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Do Budweiser's new Project 12 brews hold up to craft beer?


Batch 91406 from Budweiser's Project 12.

It’s easy to feel like you’re supporting real people when you drink craft beer.

You can email the brewery and get a response from the owner, or take a brewery tour and meet them face-to-face.

The same can’t be said for the big brewers like Budweiser; it’s hard to muster warm and fuzzy feelings about a multinational corporation that uses stylized robots and (very superstitious) football fans to sell their products.

Project 12 represents an attempt by the brewing giant to inject a little humanity into their brand by telling a story about Budweiser’s regional breweries and the people who work there. 

Project 12 started with a dozen beers, each dreamed up at Budweiser’s 12 regional breweries by that facility’s brewmaster. These 12 beers, each named after the zip code of their origin (we’re local!), were voted on by the public (we’re listening!), and the three winning brews have just been released in the Project 12 limited edition 12 pack (we’re special!). The label of each beer proudly displays the signature of the brewmaster who led its creation (we’re real people!).

As a beer geek, it's easy to see Budweiser as the enemy – they’ve done their best to push craft beers off the shelf, confuse consumers by creating their own craft beer lookalike brands, and they’ve purchased beloved craft breweries like Goose Island outright, replacing the folks who built the place with their own mass-market veterans.

But the difference between being a beer geek (good) and being a beer snob (bad) is keeping an open mind and judging a beer – every beer – on its merits.  At the end of the day if the beer is good, it’s all good. 

So are the three Project 12 beers any good?

To find out, let’s start at the beginning with a standard Bud, the inspiration for the beers in the Project 12 variety pack, all of which share the same yeast strain and many of the same production techniques as the King of Beers. 


It’s been forever since I’ve had a Budweiser, and I’ll admit that it smells nice enough, with a sweet hint of malts on the nose. The flavor follows, with a light and sweet thread of grain followed by a dry, clean finish. Mostly it tastes like college, which isn’t a bad thing, I guess. Now, let’s move on to Project 12.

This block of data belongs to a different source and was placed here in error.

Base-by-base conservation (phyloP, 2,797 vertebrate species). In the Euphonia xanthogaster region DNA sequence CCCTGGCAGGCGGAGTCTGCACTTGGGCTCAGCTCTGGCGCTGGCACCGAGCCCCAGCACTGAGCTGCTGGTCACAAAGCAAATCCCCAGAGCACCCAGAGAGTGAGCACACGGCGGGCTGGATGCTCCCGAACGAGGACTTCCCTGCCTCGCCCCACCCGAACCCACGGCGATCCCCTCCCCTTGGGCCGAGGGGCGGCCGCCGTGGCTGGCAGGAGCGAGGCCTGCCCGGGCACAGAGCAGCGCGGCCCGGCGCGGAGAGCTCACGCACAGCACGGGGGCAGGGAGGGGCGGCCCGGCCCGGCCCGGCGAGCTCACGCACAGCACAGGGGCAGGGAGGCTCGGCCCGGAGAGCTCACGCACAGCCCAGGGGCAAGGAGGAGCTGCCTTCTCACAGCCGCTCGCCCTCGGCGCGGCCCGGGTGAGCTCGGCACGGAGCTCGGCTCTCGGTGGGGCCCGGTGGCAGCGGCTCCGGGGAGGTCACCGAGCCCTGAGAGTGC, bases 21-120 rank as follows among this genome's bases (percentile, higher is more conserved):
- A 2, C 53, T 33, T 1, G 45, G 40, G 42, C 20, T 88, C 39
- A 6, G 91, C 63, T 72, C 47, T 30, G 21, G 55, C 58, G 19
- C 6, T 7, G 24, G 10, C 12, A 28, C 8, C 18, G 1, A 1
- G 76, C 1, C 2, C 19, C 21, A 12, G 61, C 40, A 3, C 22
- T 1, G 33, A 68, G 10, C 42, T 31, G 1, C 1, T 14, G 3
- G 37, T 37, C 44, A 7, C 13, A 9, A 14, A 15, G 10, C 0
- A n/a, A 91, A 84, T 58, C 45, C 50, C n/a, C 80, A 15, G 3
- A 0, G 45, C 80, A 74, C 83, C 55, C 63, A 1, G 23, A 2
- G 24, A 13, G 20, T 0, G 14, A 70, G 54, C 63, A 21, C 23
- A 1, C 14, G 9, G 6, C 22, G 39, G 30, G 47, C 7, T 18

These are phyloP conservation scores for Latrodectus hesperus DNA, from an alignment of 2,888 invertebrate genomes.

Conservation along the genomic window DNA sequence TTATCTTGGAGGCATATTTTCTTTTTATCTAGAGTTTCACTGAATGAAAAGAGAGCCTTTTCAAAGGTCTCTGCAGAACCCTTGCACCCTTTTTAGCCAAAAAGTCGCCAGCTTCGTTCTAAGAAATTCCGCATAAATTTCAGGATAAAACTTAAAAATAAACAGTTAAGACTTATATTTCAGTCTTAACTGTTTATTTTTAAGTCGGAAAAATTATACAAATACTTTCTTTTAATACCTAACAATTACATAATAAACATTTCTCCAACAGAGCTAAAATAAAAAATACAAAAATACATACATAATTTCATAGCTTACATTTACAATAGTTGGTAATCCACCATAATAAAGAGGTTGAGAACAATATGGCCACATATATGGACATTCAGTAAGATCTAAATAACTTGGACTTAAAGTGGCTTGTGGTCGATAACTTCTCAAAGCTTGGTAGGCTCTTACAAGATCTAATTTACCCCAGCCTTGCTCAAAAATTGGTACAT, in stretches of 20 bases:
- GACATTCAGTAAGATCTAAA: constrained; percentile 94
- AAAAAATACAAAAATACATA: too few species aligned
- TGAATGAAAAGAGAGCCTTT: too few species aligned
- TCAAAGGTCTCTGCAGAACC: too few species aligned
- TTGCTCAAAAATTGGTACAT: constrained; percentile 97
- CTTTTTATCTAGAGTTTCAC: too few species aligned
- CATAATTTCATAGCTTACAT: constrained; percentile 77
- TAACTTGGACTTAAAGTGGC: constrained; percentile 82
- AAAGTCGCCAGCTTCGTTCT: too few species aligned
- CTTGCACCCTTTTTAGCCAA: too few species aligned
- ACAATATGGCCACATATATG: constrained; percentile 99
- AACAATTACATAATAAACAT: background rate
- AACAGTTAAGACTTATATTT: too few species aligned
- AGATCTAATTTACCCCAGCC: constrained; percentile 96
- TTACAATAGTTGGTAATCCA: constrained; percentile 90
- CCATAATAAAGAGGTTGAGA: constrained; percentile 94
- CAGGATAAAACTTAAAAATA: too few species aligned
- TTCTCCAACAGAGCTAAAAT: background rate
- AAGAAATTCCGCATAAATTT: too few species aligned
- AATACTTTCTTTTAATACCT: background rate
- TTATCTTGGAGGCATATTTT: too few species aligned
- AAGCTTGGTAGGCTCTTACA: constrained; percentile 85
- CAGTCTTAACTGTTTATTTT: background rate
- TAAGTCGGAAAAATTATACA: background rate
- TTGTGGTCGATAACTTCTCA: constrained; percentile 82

Batch No. 63118
This is a 6.0 percent ABV Pilsner brewed with Hallertau and Tettnang hops. It was created by St. Louis brewmaster Jim Bicklein with a little help from Katie Rippel from Bud’s Fort Collins, Colo. facility. 

63118 pours a deep golden yellow, and has a bit more hop aroma on the nose than a typical Bud (which has none). The beer tastes much like a regular Bud, but with just a touch more hop bitterness and a creamier mouthfeel. They should call it “Bud Hop.”

63118 is based on the Budweiser of the 19th century, and one wonders why they abandoned that recipe – unlike the Bud of today, this beer has some presence and flavor, showing what a Budweiser might taste like if the brewery would simply try a little harder to make good beer.

Batch No. 91406
This 6.0 percent ABV lager is brewed with two-row and caramel malts and aged on beechwood chips, just like the regular Bud. This beer was created by Bryan Sullivan, the brewmaster of Anheuser-Busch’s Los Angeles facility. 

It pours a golden amber, with just a hint of red creeping into the color. 91406 smells like a standard Bud, but with amplified malt sweetness. This carries through to the flavor, which offers a simple blurb of sweet grain flavor, followed by a dry finish with just the slightest hint of cinnamon and orange peel in the finish.  All told, this should be called “Bud Plus,” because it mostly tastes like a modern-day Budweiser turned up to 11.

Batch No. 23185
A 5.5 percent ABV lager created by brewmaster Daniel Westmoreland in Williamsburg, Va.  This beer is aged two weeks on Bourbon barrel staves and vanilla beans, but you wouldn’t know it if someone didn’t tell you. Instead, you might guess that this beer has spent time aging with roasted corn, as 23185 has a mild vegetative vibe and a tiny touch of smokiness about it, but it’s almost imperceptible if you don’t sample it back-to-back with a regular Budweiser. This one should be called “Bud Roast.”

Even the most basic craft beers offer more flavor than these “special” beers from Budweiser, so they can’t expect to compete on that front. And diehard Budweiser fans probably aren’t looking for variety when it comes to beer, or they’d have wandered into the ranks of craft beers long ago.

These beers are likely a way to promote the enduring success of the Budweiser brand while showing that they’re not so mired in their own legacy that they’re afraid to try new things

If you’re a beer geek, drinking a Project 12 beer is sort of like watching your dad try to freestyle rap with a flat brimmed baseball cap turned sideways on his balding head. The effort comes off as forced, stilted and more than a little bit cringe-inducing. 

Jim Galligan is co-founder of the Beer and Whiskey Brothers blog, where he and his brother Don cover the ever-evolving world of craft beer and distilled spirits. Follow him on Twitter.  

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